New year, new goals, new election season (wait–really, again, already?), new outlooks, new possibilities, etc., etc. What is it about our eagerness to turn pages, mark change points, and just plain start over? We do it every year, often citing the same changes that were thought to be necessary the year before. We do it with things like our weight, our less desirable habits, our financial planning, our spiritual disciplines, our relationships with particular persons, and a host of other things that would seem to offer a more successful life if only we could actually make the changes and make them last for more than a few weeks. For the record, one of my goals is to be more faithful in filling up this blog with daily posts. You may immediately note that I’m already a day late.
The taking of a personal inventory isn’t a bad exercise; we should all do it occasionally, though I have met few people who actually find success in having it tied to taking down the expired calendar and putting up the next one. I suspect there is both a positive and a negative side to the readiness to being anew. On one hand, it witnesses to the hope that things can, indeed, be better than they are and that we have both the ability and the responsibility to make it happen. That gives us purpose and significance, without which meaningful participation in life is unlikely to be found. On the other hand, it witnesses to our repeated failure to live up to the expectations we have of ourselves. In fact, maybe it is in the making of resolutions that we tacitly admit that it’s not just the expectations and demands of others that we fail to live up to, much as we try to blame failure on “them.” The fact is there is an internally functioning voice that we recognize all too well; and we know that it is right in calling us to task.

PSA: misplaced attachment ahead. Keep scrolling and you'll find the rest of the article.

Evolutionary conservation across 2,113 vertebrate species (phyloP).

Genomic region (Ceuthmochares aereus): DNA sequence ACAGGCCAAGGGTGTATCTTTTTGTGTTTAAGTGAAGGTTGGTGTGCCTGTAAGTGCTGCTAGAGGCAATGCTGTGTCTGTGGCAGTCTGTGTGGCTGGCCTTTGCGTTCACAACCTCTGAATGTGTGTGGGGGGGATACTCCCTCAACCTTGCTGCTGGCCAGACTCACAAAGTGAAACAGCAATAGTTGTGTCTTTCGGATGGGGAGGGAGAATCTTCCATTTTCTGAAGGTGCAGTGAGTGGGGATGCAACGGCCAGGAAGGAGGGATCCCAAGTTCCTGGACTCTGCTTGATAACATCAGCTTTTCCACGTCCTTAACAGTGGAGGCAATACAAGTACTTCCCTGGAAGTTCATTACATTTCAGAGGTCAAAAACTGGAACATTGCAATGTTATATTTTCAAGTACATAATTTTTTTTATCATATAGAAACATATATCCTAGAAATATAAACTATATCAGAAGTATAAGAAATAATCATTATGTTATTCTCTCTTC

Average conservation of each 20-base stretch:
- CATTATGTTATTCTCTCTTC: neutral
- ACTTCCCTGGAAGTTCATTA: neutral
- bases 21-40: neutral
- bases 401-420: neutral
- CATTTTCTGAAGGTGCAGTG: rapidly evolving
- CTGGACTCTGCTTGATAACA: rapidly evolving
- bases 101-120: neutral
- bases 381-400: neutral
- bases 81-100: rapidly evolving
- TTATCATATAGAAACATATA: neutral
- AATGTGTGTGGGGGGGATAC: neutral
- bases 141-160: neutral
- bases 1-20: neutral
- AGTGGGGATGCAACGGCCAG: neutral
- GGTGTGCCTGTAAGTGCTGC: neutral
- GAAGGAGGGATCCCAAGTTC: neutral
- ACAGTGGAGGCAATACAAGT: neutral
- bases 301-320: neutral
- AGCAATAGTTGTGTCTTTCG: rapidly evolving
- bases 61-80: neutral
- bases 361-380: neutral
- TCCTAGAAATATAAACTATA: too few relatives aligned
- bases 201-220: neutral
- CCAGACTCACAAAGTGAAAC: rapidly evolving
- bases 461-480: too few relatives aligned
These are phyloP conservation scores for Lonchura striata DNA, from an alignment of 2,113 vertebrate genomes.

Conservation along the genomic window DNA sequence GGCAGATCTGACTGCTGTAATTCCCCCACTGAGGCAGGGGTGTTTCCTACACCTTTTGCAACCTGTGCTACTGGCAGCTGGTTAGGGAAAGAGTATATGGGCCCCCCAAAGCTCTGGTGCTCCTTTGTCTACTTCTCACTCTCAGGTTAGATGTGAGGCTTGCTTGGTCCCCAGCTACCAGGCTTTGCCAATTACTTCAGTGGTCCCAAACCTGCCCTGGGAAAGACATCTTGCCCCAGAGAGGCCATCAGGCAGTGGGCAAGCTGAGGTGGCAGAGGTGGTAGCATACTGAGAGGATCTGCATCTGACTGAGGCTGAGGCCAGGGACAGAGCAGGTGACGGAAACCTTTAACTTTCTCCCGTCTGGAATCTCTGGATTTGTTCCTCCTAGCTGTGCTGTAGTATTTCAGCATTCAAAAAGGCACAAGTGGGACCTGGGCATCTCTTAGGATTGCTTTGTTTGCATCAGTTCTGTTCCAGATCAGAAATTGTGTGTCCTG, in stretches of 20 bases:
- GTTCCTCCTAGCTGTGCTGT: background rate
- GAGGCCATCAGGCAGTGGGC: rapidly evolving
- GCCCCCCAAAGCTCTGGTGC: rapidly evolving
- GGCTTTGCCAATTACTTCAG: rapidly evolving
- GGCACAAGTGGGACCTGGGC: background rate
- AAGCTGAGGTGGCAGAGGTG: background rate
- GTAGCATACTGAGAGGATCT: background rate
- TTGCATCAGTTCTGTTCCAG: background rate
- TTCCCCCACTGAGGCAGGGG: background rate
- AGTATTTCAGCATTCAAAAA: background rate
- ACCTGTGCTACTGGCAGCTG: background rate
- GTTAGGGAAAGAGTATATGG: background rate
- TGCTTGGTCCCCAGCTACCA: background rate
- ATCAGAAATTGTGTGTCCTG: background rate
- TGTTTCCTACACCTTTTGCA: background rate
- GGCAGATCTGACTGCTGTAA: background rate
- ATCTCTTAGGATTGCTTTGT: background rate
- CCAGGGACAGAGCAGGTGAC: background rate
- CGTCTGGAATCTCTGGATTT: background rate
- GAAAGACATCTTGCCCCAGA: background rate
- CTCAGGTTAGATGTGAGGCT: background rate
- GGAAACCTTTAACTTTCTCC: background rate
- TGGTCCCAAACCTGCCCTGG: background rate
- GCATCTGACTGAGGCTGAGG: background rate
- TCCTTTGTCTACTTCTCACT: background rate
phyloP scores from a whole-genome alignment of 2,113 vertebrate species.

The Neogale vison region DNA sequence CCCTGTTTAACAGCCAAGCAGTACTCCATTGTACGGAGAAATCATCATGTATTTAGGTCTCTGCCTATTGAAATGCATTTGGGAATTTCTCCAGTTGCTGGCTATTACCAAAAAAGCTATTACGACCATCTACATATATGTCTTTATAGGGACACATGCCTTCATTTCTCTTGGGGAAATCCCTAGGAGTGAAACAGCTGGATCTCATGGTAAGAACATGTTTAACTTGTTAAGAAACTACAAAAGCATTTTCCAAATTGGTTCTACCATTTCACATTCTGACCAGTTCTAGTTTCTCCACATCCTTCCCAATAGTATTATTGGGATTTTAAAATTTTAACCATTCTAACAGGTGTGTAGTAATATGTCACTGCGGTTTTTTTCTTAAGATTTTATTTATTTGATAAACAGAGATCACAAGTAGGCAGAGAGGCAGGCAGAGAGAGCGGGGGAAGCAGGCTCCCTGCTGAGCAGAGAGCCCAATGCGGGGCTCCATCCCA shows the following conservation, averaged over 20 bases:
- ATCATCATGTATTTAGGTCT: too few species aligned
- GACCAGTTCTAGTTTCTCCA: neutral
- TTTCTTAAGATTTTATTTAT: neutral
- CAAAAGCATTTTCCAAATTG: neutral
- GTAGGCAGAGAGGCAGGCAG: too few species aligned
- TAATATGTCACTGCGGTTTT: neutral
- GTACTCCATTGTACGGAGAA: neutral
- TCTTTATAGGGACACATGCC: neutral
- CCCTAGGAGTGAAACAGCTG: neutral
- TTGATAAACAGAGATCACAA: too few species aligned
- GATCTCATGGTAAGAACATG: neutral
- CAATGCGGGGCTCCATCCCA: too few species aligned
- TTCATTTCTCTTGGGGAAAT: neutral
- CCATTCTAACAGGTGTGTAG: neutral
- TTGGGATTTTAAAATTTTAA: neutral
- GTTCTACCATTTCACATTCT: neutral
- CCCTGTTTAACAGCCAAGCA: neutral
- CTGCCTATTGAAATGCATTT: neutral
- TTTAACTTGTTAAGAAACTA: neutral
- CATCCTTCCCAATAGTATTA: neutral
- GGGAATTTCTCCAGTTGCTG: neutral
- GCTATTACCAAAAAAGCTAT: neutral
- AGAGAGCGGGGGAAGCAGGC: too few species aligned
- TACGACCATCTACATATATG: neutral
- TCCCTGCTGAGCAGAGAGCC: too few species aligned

Be that as it may, what I want to focus on is the hope that drives us and sets us off in new directions, or in old directions with new energy. Or maybe on new routes to the same destination. It has been growing increasingly clear to me that what we hope for is not that God will do something to change things independently of human efforts, either our own or those of someone else. We have done that for far too long, I think–sit around under the idea that only God can change things, and that He will do it in such a way that no one on earth has a hand in it whatsoever. Meanwhile, we go about our lives and interests which have little to do with kingdom purposes.
My “resolution” (had to use it) is to more fully understand that God does in fact work in the world, but that His Holy Spirit (fully God!) dwells in his people, primarily in the body of Christ. If He does, then supposedly human actions of Spirit-filled people are not really that at all; they are God’s way of working. So join me, won’t you, in getting on board with what God IS DOING about the mess of a world we see around us.
And, by the way, you could all make it a resolution to respond to blog postings; it helps to create new posts when I know what you are thinking.